Epic fail: Dozens show up around the country for 'Million Student March'

On three, everyone point a finger and laugh.

Daily Caller:

This year’s “Million Student March” — scheduled for Wednesday, April 13 on college campuses across America — appears to have failed miserably because hardly anyone bothered to show up.

Organizers had hoped for a huge turnout.

“A new wave of activism against student debt is on the move again this week,” The Huffington Post giddily promised on Monday. “The students taking the lead represent the advance guard of an even more massive army which is mobilizing around the idea that higher education should be an investment we make as a society.”

Kind of a small "advance guard," don't you think?

On the campus of the recently-troubled University of Missouri, for example, a sparse gathering of about 15 students protested as part of the “Million Student March,” according to the Columbia Missourian.

Campus police warned the protesters that any disruptive demonstrators could be arrested or suspended from school. 

At the University of California, Los Angeles, approximately 20 demonstrators showed up for the “Million Student March,” according to the Daily Bruin.

The tiny contingent included students, alumni and UCLA employees. They chanted. They spoke about issues including mental health funding. One protester held a “Students for Bernie” sign.

Just over two dozen students showed up on the campus of the University of Wisconsin-Madison — along with “a light police presence,” according to The Badger Herald.

What were these infants screaming for?  More free stuff!

The group had four demands: (1) “tuition-free public college,” (2) “cancellation of ALL student debt,” (3) “a $15 minimum wage for ALL campus workers” and (4) “divestment from private prisons by ALL colleges and universities.” (The capitalized words are part of the demands.)

Obviously, it's not that these "demands" are unpopular.  But it appears that there was a monumental lack of organization.  They apparently believed that if they posted to Facebook and Twitter about the demonstrations, people would flock to their cause.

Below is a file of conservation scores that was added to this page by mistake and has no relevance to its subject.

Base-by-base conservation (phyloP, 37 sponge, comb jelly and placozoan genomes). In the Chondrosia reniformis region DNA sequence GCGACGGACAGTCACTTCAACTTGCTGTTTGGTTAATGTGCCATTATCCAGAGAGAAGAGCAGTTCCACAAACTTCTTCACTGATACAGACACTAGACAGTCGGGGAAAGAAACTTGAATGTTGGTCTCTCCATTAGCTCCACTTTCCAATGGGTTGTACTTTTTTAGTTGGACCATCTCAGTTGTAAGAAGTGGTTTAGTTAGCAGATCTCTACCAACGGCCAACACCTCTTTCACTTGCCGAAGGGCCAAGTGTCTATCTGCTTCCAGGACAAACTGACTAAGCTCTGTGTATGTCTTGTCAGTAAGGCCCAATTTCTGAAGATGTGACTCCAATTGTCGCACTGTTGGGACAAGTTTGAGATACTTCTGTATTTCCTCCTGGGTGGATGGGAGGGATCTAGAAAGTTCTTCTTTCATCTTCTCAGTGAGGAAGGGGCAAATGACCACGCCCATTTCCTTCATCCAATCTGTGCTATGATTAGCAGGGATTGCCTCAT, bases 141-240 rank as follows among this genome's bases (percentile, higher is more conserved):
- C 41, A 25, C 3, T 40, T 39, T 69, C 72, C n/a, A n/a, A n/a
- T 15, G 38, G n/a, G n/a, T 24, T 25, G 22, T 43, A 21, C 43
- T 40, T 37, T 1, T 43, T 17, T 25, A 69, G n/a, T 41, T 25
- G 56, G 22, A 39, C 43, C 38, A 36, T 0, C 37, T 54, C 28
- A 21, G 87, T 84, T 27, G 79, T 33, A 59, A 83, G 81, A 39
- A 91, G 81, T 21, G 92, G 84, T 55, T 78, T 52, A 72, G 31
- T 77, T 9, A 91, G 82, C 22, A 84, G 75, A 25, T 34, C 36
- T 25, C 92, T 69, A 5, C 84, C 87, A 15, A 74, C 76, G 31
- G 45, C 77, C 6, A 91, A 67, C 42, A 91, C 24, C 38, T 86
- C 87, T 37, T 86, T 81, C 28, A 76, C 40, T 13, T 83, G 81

It takes a lot more than that.  You have to motivate people to act on their beliefs.  And in this case, the failure to do so was epic.

On three, everyone point a finger and laugh.

Daily Caller:

This year’s “Million Student March” — scheduled for Wednesday, April 13 on college campuses across America — appears to have failed miserably because hardly anyone bothered to show up.

Organizers had hoped for a huge turnout.

“A new wave of activism against student debt is on the move again this week,” The Huffington Post giddily promised on Monday. “The students taking the lead represent the advance guard of an even more massive army which is mobilizing around the idea that higher education should be an investment we make as a society.”

Kind of a small "advance guard," don't you think?

On the campus of the recently-troubled University of Missouri, for example, a sparse gathering of about 15 students protested as part of the “Million Student March,” according to the Columbia Missourian.

Campus police warned the protesters that any disruptive demonstrators could be arrested or suspended from school. 

At the University of California, Los Angeles, approximately 20 demonstrators showed up for the “Million Student March,” according to the Daily Bruin.

The tiny contingent included students, alumni and UCLA employees. They chanted. They spoke about issues including mental health funding. One protester held a “Students for Bernie” sign.

Just over two dozen students showed up on the campus of the University of Wisconsin-Madison — along with “a light police presence,” according to The Badger Herald.

What were these infants screaming for?  More free stuff!

The group had four demands: (1) “tuition-free public college,” (2) “cancellation of ALL student debt,” (3) “a $15 minimum wage for ALL campus workers” and (4) “divestment from private prisons by ALL colleges and universities.” (The capitalized words are part of the demands.)

Obviously, it's not that these "demands" are unpopular.  But it appears that there was a monumental lack of organization.  They apparently believed that if they posted to Facebook and Twitter about the demonstrations, people would flock to their cause.

It takes a lot more than that.  You have to motivate people to act on their beliefs.  And in this case, the failure to do so was epic.